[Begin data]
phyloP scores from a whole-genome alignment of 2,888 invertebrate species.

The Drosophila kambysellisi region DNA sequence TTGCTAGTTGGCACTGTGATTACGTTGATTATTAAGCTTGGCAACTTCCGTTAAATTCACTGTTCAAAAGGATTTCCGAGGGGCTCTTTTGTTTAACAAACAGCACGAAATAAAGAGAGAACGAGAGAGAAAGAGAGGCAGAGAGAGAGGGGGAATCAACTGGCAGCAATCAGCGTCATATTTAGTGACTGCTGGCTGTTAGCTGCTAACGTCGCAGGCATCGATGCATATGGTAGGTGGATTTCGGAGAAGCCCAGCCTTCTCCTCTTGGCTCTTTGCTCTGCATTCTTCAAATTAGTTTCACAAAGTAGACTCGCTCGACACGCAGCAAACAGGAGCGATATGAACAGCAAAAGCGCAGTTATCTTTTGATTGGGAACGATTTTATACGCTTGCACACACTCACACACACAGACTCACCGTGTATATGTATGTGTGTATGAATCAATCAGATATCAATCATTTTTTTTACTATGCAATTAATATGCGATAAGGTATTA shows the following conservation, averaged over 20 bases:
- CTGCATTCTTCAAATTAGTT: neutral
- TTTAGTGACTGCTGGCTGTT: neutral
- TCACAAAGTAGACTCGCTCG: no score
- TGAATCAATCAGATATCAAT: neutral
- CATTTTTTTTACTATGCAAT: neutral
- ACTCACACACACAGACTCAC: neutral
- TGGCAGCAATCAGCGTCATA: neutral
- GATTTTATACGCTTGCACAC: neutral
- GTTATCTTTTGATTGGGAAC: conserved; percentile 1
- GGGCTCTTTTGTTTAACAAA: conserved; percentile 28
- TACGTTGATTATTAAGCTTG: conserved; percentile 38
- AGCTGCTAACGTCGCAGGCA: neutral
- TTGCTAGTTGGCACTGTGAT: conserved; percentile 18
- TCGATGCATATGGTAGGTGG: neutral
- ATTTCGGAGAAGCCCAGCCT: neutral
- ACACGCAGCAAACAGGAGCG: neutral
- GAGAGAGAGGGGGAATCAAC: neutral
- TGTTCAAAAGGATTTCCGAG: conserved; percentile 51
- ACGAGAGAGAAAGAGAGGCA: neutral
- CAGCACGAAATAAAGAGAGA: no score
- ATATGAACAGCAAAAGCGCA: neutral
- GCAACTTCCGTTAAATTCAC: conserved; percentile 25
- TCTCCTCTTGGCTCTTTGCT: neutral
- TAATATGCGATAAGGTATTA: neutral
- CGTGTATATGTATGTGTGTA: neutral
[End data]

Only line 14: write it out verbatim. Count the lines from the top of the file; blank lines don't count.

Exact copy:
- AGCTGCTAACGTCGCAGGCA: neutral